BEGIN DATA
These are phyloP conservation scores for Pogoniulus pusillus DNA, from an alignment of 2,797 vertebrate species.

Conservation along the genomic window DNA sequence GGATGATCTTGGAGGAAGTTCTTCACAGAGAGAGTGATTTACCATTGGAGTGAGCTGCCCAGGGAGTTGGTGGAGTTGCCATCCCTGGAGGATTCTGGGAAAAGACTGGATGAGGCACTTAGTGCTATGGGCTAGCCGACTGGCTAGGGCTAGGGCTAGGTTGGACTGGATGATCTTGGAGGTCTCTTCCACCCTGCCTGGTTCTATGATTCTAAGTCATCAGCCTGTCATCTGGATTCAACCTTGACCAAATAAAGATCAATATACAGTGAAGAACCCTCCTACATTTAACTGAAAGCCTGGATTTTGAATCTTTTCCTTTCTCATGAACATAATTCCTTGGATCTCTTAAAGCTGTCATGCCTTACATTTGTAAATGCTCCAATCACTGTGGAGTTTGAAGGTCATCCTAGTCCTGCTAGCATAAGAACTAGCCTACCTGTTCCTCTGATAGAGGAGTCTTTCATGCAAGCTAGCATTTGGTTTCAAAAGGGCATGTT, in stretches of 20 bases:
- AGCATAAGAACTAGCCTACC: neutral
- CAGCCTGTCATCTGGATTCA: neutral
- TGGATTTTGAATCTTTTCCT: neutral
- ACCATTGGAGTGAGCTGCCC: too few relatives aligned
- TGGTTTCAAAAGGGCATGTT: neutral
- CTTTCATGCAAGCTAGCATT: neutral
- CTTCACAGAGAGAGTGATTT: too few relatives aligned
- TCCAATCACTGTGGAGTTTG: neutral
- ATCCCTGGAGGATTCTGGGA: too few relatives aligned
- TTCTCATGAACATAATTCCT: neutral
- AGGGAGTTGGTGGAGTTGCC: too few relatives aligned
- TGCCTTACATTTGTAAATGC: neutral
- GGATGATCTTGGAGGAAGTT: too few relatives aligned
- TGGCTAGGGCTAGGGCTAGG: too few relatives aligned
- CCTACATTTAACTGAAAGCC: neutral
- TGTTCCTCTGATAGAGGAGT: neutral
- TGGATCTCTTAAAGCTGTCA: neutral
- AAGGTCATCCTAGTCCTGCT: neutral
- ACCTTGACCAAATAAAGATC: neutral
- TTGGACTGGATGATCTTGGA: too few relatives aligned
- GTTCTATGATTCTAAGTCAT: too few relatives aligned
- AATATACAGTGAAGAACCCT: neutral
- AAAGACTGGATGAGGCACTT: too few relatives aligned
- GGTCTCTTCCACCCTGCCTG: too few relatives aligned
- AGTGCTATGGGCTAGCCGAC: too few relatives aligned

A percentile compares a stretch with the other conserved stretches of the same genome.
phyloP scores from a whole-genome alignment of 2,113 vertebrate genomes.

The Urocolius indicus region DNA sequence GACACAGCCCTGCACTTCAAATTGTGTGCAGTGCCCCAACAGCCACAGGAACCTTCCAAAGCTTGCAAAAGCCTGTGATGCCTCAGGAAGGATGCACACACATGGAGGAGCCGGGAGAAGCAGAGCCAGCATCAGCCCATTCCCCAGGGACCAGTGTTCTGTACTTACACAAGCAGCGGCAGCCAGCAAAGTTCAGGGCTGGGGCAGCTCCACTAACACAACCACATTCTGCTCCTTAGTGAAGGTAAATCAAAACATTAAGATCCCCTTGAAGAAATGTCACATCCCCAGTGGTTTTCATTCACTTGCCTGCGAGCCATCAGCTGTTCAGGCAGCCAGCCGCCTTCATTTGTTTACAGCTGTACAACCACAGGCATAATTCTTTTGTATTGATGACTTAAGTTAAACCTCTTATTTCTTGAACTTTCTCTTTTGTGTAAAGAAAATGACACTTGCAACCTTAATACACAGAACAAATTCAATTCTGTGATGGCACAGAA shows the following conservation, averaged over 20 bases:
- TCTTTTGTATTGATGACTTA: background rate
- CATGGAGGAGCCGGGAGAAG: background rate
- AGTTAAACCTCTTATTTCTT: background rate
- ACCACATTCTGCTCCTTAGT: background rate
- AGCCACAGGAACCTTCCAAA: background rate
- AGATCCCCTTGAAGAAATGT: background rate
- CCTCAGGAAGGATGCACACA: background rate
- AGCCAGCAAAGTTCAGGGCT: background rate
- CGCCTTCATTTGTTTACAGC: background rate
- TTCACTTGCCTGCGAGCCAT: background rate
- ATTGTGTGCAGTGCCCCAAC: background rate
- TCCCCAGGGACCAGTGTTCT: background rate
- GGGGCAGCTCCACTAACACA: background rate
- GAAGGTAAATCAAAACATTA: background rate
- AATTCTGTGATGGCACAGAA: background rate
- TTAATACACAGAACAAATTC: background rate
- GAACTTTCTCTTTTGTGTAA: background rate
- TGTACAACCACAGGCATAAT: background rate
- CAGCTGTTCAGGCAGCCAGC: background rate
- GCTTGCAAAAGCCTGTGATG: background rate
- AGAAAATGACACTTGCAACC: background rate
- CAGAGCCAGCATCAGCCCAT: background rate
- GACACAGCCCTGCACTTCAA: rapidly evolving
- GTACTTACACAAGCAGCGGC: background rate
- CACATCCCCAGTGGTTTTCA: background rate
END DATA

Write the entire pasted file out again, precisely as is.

These are phyloP conservation scores for Pogoniulus pusillus DNA, from an alignment of 2,797 vertebrate species.

Conservation along the genomic window DNA sequence GGATGATCTTGGAGGAAGTTCTTCACAGAGAGAGTGATTTACCATTGGAGTGAGCTGCCCAGGGAGTTGGTGGAGTTGCCATCCCTGGAGGATTCTGGGAAAAGACTGGATGAGGCACTTAGTGCTATGGGCTAGCCGACTGGCTAGGGCTAGGGCTAGGTTGGACTGGATGATCTTGGAGGTCTCTTCCACCCTGCCTGGTTCTATGATTCTAAGTCATCAGCCTGTCATCTGGATTCAACCTTGACCAAATAAAGATCAATATACAGTGAAGAACCCTCCTACATTTAACTGAAAGCCTGGATTTTGAATCTTTTCCTTTCTCATGAACATAATTCCTTGGATCTCTTAAAGCTGTCATGCCTTACATTTGTAAATGCTCCAATCACTGTGGAGTTTGAAGGTCATCCTAGTCCTGCTAGCATAAGAACTAGCCTACCTGTTCCTCTGATAGAGGAGTCTTTCATGCAAGCTAGCATTTGGTTTCAAAAGGGCATGTT, in stretches of 20 bases:
- AGCATAAGAACTAGCCTACC: neutral
- CAGCCTGTCATCTGGATTCA: neutral
- TGGATTTTGAATCTTTTCCT: neutral
- ACCATTGGAGTGAGCTGCCC: too few relatives aligned
- TGGTTTCAAAAGGGCATGTT: neutral
- CTTTCATGCAAGCTAGCATT: neutral
- CTTCACAGAGAGAGTGATTT: too few relatives aligned
- TCCAATCACTGTGGAGTTTG: neutral
- ATCCCTGGAGGATTCTGGGA: too few relatives aligned
- TTCTCATGAACATAATTCCT: neutral
- AGGGAGTTGGTGGAGTTGCC: too few relatives aligned
- TGCCTTACATTTGTAAATGC: neutral
- GGATGATCTTGGAGGAAGTT: too few relatives aligned
- TGGCTAGGGCTAGGGCTAGG: too few relatives aligned
- CCTACATTTAACTGAAAGCC: neutral
- TGTTCCTCTGATAGAGGAGT: neutral
- TGGATCTCTTAAAGCTGTCA: neutral
- AAGGTCATCCTAGTCCTGCT: neutral
- ACCTTGACCAAATAAAGATC: neutral
- TTGGACTGGATGATCTTGGA: too few relatives aligned
- GTTCTATGATTCTAAGTCAT: too few relatives aligned
- AATATACAGTGAAGAACCCT: neutral
- AAAGACTGGATGAGGCACTT: too few relatives aligned
- GGTCTCTTCCACCCTGCCTG: too few relatives aligned
- AGTGCTATGGGCTAGCCGAC: too few relatives aligned

A percentile compares a stretch with the other conserved stretches of the same genome.
phyloP scores from a whole-genome alignment of 2,113 vertebrate genomes.

The Urocolius indicus region DNA sequence GACACAGCCCTGCACTTCAAATTGTGTGCAGTGCCCCAACAGCCACAGGAACCTTCCAAAGCTTGCAAAAGCCTGTGATGCCTCAGGAAGGATGCACACACATGGAGGAGCCGGGAGAAGCAGAGCCAGCATCAGCCCATTCCCCAGGGACCAGTGTTCTGTACTTACACAAGCAGCGGCAGCCAGCAAAGTTCAGGGCTGGGGCAGCTCCACTAACACAACCACATTCTGCTCCTTAGTGAAGGTAAATCAAAACATTAAGATCCCCTTGAAGAAATGTCACATCCCCAGTGGTTTTCATTCACTTGCCTGCGAGCCATCAGCTGTTCAGGCAGCCAGCCGCCTTCATTTGTTTACAGCTGTACAACCACAGGCATAATTCTTTTGTATTGATGACTTAAGTTAAACCTCTTATTTCTTGAACTTTCTCTTTTGTGTAAAGAAAATGACACTTGCAACCTTAATACACAGAACAAATTCAATTCTGTGATGGCACAGAA shows the following conservation, averaged over 20 bases:
- TCTTTTGTATTGATGACTTA: background rate
- CATGGAGGAGCCGGGAGAAG: background rate
- AGTTAAACCTCTTATTTCTT: background rate
- ACCACATTCTGCTCCTTAGT: background rate
- AGCCACAGGAACCTTCCAAA: background rate
- AGATCCCCTTGAAGAAATGT: background rate
- CCTCAGGAAGGATGCACACA: background rate
- AGCCAGCAAAGTTCAGGGCT: background rate
- CGCCTTCATTTGTTTACAGC: background rate
- TTCACTTGCCTGCGAGCCAT: background rate
- ATTGTGTGCAGTGCCCCAAC: background rate
- TCCCCAGGGACCAGTGTTCT: background rate
- GGGGCAGCTCCACTAACACA: background rate
- GAAGGTAAATCAAAACATTA: background rate
- AATTCTGTGATGGCACAGAA: background rate
- TTAATACACAGAACAAATTC: background rate
- GAACTTTCTCTTTTGTGTAA: background rate
- TGTACAACCACAGGCATAAT: background rate
- CAGCTGTTCAGGCAGCCAGC: background rate
- GCTTGCAAAAGCCTGTGATG: background rate
- AGAAAATGACACTTGCAACC: background rate
- CAGAGCCAGCATCAGCCCAT: background rate
- GACACAGCCCTGCACTTCAA: rapidly evolving
- GTACTTACACAAGCAGCGGC: background rate
- CACATCCCCAGTGGTTTTCA: background rate